How do you go straight ahead on a narrow mountain path that has 93 curves?
The answer, according to Erin Loree who has ruminated over the question during the course of her artistic residency at NSCAD University, is to go one step at a time.
That’s what her artistic residency at NSCAD has given her: the chance to go slow, consider each next move and progress forward one step at a time. Established for emerging or mid-career painters, the William and Isabel Pope Artist’s Residency in Painting at NSCAD includes a $8,000 stipend, light-filled studio space and a solo exhibition at the Anna Leonowens Gallery.
“My goal (with this residency) was to try something totally different,” says Erin, who did her BFA at OCAD University, graduating in 2012. “Usually I work through ideas during the process of painting. Here, I’ve built up layers slowly, then took them away … I wanted to create works where you could move beyond the surface, like looking through a window.”
Her studio on the fourth floor of the Fountain Campus is a testament to artistic ferment. Paintings in various stages of completion line the walls. Discarded gloves and rags litter the floor. And glorious light streams in from tall, arched windows. She moves a painting into a sunbeam, dons gloves, and immediately picks up a brush and begins to paint.
“For me, this space is perfect,” says Erin. Attired entirely in black, her jeans are striped with paint from wiping off fingers and her boots are stippled with drips and smudges. “I’d spend every waking minute here if I could. I can close the door and isolate myself or open the door and interact with students. And that’s important; it’s been so great to exchange ideas and develop a support network.”
Besides moving her painting in a new direction, she’s also taken an advantage of an opportunity to learn about lithography and has been working with technician Jill Graham on two prints. “I just wanted to challenge myself to work with a new process.”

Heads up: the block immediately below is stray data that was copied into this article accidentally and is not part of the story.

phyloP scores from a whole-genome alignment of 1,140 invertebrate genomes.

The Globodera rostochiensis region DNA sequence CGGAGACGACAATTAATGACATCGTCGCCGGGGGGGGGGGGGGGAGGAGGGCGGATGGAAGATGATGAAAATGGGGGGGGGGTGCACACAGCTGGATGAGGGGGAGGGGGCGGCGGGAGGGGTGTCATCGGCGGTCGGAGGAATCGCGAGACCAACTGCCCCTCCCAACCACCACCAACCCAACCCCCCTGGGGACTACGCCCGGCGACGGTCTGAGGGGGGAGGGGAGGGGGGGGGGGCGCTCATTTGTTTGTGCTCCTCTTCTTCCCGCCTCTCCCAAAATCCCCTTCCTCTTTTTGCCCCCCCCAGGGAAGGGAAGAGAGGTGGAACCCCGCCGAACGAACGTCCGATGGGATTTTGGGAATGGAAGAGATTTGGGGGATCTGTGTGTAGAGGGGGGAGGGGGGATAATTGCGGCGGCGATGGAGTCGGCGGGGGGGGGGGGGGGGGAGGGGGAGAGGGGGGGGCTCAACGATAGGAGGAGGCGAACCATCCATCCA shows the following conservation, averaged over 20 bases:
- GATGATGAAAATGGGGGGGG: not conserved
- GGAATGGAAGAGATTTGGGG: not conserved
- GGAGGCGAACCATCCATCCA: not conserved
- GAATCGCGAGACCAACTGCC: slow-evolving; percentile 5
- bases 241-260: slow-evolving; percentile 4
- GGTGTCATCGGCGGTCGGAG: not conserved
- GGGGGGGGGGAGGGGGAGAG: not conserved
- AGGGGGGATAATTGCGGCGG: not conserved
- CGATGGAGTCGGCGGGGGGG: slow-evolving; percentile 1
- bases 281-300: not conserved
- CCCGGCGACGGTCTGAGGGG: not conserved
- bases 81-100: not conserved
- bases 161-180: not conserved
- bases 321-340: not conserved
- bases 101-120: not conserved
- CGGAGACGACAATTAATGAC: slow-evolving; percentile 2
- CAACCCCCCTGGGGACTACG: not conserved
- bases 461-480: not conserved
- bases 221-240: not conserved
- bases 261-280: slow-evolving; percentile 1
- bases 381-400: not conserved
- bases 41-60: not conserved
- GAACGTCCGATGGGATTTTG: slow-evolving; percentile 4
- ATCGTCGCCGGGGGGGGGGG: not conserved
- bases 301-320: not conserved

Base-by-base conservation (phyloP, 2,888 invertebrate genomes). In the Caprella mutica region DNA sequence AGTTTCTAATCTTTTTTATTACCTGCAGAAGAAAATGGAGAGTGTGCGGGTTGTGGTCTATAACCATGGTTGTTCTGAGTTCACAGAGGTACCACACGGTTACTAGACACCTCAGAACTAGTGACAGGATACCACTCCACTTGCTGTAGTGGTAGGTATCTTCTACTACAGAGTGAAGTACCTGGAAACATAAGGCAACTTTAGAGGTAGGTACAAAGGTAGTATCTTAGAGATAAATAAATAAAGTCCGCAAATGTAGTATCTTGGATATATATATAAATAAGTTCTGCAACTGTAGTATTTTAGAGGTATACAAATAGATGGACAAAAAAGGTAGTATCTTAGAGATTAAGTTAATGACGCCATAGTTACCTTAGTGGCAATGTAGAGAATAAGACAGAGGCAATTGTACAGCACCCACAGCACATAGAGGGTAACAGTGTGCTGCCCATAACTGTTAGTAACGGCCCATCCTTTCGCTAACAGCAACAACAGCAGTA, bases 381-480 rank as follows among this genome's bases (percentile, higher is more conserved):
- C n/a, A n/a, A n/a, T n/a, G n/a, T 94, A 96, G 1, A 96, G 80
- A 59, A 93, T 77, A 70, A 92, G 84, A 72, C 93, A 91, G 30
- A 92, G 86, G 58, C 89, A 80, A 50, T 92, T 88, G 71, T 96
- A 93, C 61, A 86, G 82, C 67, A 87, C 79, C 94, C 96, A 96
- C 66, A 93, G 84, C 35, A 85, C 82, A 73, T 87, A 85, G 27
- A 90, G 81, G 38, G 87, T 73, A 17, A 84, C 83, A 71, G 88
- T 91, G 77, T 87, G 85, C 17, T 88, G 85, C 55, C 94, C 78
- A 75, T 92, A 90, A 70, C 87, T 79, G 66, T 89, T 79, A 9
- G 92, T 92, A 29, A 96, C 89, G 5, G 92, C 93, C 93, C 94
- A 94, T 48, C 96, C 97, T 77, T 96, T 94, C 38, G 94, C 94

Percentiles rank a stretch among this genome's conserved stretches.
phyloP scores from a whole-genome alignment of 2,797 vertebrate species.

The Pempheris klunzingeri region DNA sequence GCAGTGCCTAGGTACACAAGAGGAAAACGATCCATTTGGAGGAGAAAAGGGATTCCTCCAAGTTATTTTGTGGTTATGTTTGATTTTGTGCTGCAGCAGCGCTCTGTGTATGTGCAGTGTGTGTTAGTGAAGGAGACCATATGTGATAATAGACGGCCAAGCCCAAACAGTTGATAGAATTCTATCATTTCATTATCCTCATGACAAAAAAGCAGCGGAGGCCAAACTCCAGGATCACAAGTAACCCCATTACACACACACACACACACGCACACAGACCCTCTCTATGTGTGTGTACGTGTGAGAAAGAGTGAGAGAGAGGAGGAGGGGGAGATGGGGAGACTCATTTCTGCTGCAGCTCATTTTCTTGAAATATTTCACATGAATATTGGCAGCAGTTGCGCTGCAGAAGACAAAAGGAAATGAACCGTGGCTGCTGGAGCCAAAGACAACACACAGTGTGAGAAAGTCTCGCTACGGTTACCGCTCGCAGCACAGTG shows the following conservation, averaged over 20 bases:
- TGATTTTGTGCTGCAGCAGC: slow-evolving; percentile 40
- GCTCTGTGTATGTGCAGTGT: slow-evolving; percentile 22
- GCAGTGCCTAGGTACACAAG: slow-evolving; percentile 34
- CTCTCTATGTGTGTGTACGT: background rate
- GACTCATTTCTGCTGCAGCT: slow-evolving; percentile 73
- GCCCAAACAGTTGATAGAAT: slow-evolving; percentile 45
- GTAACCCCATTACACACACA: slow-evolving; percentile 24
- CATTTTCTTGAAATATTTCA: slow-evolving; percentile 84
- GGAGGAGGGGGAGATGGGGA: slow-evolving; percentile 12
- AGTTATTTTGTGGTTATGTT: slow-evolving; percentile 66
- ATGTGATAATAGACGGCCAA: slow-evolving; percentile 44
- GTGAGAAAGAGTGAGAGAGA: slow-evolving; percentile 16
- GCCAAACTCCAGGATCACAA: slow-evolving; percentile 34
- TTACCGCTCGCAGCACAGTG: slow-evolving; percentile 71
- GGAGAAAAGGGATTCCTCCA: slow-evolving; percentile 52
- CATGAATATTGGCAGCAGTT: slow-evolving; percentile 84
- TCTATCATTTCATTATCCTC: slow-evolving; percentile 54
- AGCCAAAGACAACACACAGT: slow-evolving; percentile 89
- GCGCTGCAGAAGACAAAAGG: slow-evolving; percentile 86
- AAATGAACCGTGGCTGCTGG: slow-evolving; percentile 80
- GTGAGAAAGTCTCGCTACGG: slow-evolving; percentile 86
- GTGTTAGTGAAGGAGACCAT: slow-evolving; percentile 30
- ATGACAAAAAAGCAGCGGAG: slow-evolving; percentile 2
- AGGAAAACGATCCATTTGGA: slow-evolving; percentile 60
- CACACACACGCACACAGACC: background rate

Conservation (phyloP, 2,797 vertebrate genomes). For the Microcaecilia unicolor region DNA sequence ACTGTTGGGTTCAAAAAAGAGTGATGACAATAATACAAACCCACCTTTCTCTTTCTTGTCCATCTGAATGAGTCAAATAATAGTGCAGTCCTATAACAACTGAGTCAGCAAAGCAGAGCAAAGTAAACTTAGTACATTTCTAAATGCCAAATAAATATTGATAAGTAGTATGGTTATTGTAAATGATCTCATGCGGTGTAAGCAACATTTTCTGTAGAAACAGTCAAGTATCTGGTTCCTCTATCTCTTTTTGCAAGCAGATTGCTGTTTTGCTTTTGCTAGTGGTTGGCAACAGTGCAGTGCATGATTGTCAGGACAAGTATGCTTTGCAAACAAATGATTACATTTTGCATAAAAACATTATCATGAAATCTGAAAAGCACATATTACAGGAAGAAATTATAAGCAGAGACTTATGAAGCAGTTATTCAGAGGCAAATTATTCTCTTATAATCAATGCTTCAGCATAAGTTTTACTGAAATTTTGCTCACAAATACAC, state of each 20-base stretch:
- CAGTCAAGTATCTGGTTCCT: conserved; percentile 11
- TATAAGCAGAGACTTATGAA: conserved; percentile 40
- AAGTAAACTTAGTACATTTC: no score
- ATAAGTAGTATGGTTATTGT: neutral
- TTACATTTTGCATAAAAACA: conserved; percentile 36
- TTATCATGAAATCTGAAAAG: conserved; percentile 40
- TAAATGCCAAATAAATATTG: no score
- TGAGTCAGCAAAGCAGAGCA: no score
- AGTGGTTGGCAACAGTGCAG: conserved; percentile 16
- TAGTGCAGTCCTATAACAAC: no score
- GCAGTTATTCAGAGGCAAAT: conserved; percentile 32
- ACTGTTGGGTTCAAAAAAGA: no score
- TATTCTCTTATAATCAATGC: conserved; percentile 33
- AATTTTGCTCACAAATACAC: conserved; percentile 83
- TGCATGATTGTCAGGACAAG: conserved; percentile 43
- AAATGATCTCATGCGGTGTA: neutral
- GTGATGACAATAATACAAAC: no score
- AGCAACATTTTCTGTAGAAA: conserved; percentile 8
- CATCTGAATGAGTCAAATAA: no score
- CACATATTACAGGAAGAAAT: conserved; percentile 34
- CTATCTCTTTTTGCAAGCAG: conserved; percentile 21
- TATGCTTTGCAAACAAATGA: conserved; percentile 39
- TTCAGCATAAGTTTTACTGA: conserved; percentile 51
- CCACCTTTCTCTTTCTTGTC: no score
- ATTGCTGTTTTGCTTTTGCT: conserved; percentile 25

She’s impressed with NSCAD, adding that she appreciates the tight-knit community here, the student-faculty relationships, the studio spaces students have in which to work, and their self-motivation and hard-working ethic.
“I felt welcome from day one,” says Erin, from Gananoque, ON. “I felt like I came home and I had never been here before.”
Erin Loree Speaks about How the Pope Residency Helped Her Art:
“The Bill and Isabel Pope Artist’s Residency in Painting has been one of the most exciting experiences that I’ve had as a painter. Not only was I given a gorgeous and spacious studio to work in for two months, but the Pope Foundation offers an incredible $8,000 honorarium in addition to covering most travel expenses. For the duration of the residency I was surrounded by incredibly creative students and faculty members, with whom I quickly developed close friendships. I participated in discussions as a guest critic, had the opportunity to speak about my own practice on a number of occasions and quickly became a part of the community at the University. I felt completely at home there. I am eternally grateful for the generosity of the Pope Foundation and the faculty members for giving painters like me this opportunity that we wouldn’t otherwise have. The chance to enter into such a prominent and unique arts community is invaluable and truly does expand one’s practice. I would recommend this experience to any painter who desires a chunk of time in the studio as well as the intellectual stimulation, support and feedback from the University’s professors – a group of exceptionally talented artists.”